“Around the year 2030, 10 years 252 days and 10 hours away from now, we will be in a position where we set off an irreversible chain reaction beyond human control, that will most likely lead to the end of our civilisation as we know it.”
It saddens me that the extremely powerful words of 16-year-old activist Greta Thurnberg, spoken in parliament, have in so many of social media and partisan politics’ darkest corners been met with sexism, ageism and ableism, rather than the gravity they deserve.
While it would be wrong to suggest that alongside her detractors, Thurnberg has not also found plaudits, the fact she has become such a divisive figure in comparison to say, David Attenborough – whose latest series, Our Planet, has rightly won universal acclaim – raises questions.
I understand the temptation to take the word of a 92-year-old man more seriously than a 16-year-old teenager. The accepted way of thinking is that experience matters and the elder statesmen have authority over our children.
But this is no longer the case. Each year, One Young World welcomes almost 2,000 young leaders from every country in the world to its global summit. I can tell you that these are no “millenarian weirdos”, but the most connected and powerful generation in history, with the ability to change the world.
Social media, as first shown by the Arab Spring and seen in almost all global protests since, has changed the very nature of demonstrations and political campaigning. Many on social media and in the press have been keen to dismiss Extinction Rebellion protestors as a few spoilt children, doing nothing but disrupting traffic and business.
This viewpoint of course completely ignores the millions of positive and negative engagements with the protest on social media. Every demonstration has the potential to become a global phenomenon, with influence reaching far beyond the number of physical protestors.
Just take March For Our Lives in the US last year, which saw more than one million take to the streets to march for gun control, and almost four million more engage with the cause on social media.
For all its fake news flaws, social media is the world’s most powerful tool, and young activists are increasingly using it for the right reasons, providing global exposure to the world’s most urgent issues, and highlighting where government is letting them down.
The younger generations are often criticised for being apathetic, yet when they prove they are anything but, they receive derision from those same people. It is a familiar story of pushback against a generation who grew up in the financial crisis, who cannot afford to buy houses, who may never retire, and whose future is threatened by climate change.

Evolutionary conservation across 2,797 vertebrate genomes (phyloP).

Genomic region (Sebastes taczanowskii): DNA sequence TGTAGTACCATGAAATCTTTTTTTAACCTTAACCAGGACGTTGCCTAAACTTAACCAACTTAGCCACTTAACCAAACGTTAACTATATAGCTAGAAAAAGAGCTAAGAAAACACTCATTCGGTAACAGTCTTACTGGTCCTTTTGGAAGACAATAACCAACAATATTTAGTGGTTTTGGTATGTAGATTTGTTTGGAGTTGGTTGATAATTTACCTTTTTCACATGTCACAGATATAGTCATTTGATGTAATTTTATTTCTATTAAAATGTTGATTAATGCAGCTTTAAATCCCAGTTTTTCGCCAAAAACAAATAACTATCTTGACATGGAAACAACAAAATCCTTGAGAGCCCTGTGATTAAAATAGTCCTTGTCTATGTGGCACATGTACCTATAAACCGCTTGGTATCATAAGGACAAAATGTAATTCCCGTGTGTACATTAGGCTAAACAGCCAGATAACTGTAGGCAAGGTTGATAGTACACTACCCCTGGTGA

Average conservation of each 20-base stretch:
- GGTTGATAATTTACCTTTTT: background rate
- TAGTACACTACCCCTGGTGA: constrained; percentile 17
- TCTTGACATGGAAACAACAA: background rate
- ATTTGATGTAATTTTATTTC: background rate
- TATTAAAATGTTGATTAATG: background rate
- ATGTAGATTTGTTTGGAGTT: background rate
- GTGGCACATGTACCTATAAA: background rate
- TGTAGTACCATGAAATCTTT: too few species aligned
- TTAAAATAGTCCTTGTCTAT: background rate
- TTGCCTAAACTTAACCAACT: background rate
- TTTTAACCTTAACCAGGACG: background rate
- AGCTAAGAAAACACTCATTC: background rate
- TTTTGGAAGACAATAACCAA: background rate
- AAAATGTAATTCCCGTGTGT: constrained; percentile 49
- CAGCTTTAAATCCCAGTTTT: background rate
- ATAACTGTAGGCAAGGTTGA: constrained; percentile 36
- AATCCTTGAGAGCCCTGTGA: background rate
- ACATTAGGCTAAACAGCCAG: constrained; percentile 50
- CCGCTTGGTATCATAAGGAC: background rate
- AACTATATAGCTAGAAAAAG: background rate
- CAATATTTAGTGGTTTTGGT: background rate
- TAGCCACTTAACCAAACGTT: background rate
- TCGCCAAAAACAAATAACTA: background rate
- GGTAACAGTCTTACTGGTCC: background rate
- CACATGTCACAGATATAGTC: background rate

With these odds stacked against them, one wouldn’t blame them for showing a lack of engagement with traditional political process.
And yet despite the rhetoric, this generation is bold, purposeful and resilient. Most importantly, they are politically engaged.
Greta Thurnberg’s eloquence has reignited calls for ‘votes at 16’, while in Nigeria, the Not Too Young To Run campaign launched in 2016 called for the lowering of age limits for holding public office in the country. It argued that with more than half of the world’s population under-30, it was unrepresentative for almost three-quarters of countries to restrict young people of voting age from running for office.
It passed with landslide majorities in the House and Senate, and was signed into Nigerian law last year. Not Too Young To Run is now a global campaign that aims to increase the number of parliamentarians under-30 from its current rate of just two percent worldwide.
Within that two percent, are some incredibly inspirational figures who can act as role models. The 29-year-old US Democrat congresswoman Alexandria Ocasio-Cortez is probably the most high-profile, but she is not alone.
One Young World launched its Politician of the Year award last year, recognising leaders under-35. Five were chosen for the inaugural award last year: 34-year-old Kenyan politician Naisula Lesuuda, 29-year-old Ghanaian local assembly member Julius Fieve, 31-year-old Tunisian secretary of state Sayida Ounissi, and two 23-year-olds; Bahamian MP Travis Robinson, and Australia’s Jordon Steele-John – the country’s youngest ever senator and only its second disabled parliamentarian.
Across the world, young people are showing the drive and desire to not only engage with the biggest political issues of our time, but to lead on them. This generation do not take no for an answer and will use the technological tools at their disposal to make the positive change their predecessors failed to make.
For its tenth year, One Young World returns to London this year. Once again, 2,000 optimistic and intelligent young leaders with the will to do something better for the world will make their cases. Ignore them, deride them, they are not going away.
They have nothing to lose, so why not make as much noise as they can?